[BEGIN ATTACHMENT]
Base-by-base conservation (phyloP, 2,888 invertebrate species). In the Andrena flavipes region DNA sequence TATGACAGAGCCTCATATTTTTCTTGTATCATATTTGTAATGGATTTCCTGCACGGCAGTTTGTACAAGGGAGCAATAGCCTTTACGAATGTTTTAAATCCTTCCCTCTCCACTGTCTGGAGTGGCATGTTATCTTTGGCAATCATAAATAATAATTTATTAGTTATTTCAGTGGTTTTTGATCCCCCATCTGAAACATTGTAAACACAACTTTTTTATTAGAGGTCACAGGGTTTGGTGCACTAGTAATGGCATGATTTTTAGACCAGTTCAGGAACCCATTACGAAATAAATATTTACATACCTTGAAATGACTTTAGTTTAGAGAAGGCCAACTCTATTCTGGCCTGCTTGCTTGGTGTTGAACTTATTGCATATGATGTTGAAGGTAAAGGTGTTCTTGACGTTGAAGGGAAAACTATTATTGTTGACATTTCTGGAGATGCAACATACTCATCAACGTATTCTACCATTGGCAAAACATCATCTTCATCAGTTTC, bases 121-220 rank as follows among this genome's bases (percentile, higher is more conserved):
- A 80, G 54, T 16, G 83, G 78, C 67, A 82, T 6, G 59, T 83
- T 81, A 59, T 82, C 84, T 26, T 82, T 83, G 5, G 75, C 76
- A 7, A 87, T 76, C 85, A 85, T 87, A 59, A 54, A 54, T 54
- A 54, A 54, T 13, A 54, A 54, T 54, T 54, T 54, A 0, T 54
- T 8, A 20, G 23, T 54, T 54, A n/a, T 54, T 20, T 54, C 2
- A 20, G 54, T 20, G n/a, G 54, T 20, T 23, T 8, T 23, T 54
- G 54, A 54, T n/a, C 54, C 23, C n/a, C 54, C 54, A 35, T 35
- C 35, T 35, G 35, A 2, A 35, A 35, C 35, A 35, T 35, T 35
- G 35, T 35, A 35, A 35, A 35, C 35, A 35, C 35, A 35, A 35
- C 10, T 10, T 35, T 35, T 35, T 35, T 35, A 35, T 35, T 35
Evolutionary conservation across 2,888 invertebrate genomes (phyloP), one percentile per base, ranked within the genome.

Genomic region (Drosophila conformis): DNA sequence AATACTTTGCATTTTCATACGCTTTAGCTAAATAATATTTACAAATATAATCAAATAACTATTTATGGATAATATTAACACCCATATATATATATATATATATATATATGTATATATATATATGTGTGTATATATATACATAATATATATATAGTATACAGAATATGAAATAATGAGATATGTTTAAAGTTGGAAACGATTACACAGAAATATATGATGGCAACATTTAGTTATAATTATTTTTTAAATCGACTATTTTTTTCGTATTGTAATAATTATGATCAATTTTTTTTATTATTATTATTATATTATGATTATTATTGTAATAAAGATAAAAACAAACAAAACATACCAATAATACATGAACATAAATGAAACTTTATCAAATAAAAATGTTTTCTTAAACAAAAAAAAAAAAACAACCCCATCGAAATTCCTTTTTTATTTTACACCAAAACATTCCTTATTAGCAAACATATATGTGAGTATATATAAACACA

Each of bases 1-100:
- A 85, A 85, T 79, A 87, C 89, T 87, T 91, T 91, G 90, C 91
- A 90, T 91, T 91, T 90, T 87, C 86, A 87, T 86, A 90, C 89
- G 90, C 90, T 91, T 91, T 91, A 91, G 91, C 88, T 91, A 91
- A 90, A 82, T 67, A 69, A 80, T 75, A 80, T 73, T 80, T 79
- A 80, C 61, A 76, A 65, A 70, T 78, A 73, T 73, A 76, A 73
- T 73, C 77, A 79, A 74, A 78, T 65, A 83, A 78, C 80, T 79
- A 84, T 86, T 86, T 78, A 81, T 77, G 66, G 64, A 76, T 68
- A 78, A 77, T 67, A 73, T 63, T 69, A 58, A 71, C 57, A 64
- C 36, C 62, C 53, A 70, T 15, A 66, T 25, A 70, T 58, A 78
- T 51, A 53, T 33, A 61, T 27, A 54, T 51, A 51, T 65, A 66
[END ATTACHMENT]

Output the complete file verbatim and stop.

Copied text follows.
Base-by-base conservation (phyloP, 2,888 invertebrate species). In the Andrena flavipes region DNA sequence TATGACAGAGCCTCATATTTTTCTTGTATCATATTTGTAATGGATTTCCTGCACGGCAGTTTGTACAAGGGAGCAATAGCCTTTACGAATGTTTTAAATCCTTCCCTCTCCACTGTCTGGAGTGGCATGTTATCTTTGGCAATCATAAATAATAATTTATTAGTTATTTCAGTGGTTTTTGATCCCCCATCTGAAACATTGTAAACACAACTTTTTTATTAGAGGTCACAGGGTTTGGTGCACTAGTAATGGCATGATTTTTAGACCAGTTCAGGAACCCATTACGAAATAAATATTTACATACCTTGAAATGACTTTAGTTTAGAGAAGGCCAACTCTATTCTGGCCTGCTTGCTTGGTGTTGAACTTATTGCATATGATGTTGAAGGTAAAGGTGTTCTTGACGTTGAAGGGAAAACTATTATTGTTGACATTTCTGGAGATGCAACATACTCATCAACGTATTCTACCATTGGCAAAACATCATCTTCATCAGTTTC, bases 121-220 rank as follows among this genome's bases (percentile, higher is more conserved):
- A 80, G 54, T 16, G 83, G 78, C 67, A 82, T 6, G 59, T 83
- T 81, A 59, T 82, C 84, T 26, T 82, T 83, G 5, G 75, C 76
- A 7, A 87, T 76, C 85, A 85, T 87, A 59, A 54, A 54, T 54
- A 54, A 54, T 13, A 54, A 54, T 54, T 54, T 54, A 0, T 54
- T 8, A 20, G 23, T 54, T 54, A n/a, T 54, T 20, T 54, C 2
- A 20, G 54, T 20, G n/a, G 54, T 20, T 23, T 8, T 23, T 54
- G 54, A 54, T n/a, C 54, C 23, C n/a, C 54, C 54, A 35, T 35
- C 35, T 35, G 35, A 2, A 35, A 35, C 35, A 35, T 35, T 35
- G 35, T 35, A 35, A 35, A 35, C 35, A 35, C 35, A 35, A 35
- C 10, T 10, T 35, T 35, T 35, T 35, T 35, A 35, T 35, T 35
Evolutionary conservation across 2,888 invertebrate genomes (phyloP), one percentile per base, ranked within the genome.

Genomic region (Drosophila conformis): DNA sequence AATACTTTGCATTTTCATACGCTTTAGCTAAATAATATTTACAAATATAATCAAATAACTATTTATGGATAATATTAACACCCATATATATATATATATATATATATATGTATATATATATATGTGTGTATATATATACATAATATATATATAGTATACAGAATATGAAATAATGAGATATGTTTAAAGTTGGAAACGATTACACAGAAATATATGATGGCAACATTTAGTTATAATTATTTTTTAAATCGACTATTTTTTTCGTATTGTAATAATTATGATCAATTTTTTTTATTATTATTATTATATTATGATTATTATTGTAATAAAGATAAAAACAAACAAAACATACCAATAATACATGAACATAAATGAAACTTTATCAAATAAAAATGTTTTCTTAAACAAAAAAAAAAAAACAACCCCATCGAAATTCCTTTTTTATTTTACACCAAAACATTCCTTATTAGCAAACATATATGTGAGTATATATAAACACA

Each of bases 1-100:
- A 85, A 85, T 79, A 87, C 89, T 87, T 91, T 91, G 90, C 91
- A 90, T 91, T 91, T 90, T 87, C 86, A 87, T 86, A 90, C 89
- G 90, C 90, T 91, T 91, T 91, A 91, G 91, C 88, T 91, A 91
- A 90, A 82, T 67, A 69, A 80, T 75, A 80, T 73, T 80, T 79
- A 80, C 61, A 76, A 65, A 70, T 78, A 73, T 73, A 76, A 73
- T 73, C 77, A 79, A 74, A 78, T 65, A 83, A 78, C 80, T 79
- A 84, T 86, T 86, T 78, A 81, T 77, G 66, G 64, A 76, T 68
- A 78, A 77, T 67, A 73, T 63, T 69, A 58, A 71, C 57, A 64
- C 36, C 62, C 53, A 70, T 15, A 66, T 25, A 70, T 58, A 78
- T 51, A 53, T 33, A 61, T 27, A 54, T 51, A 51, T 65, A 66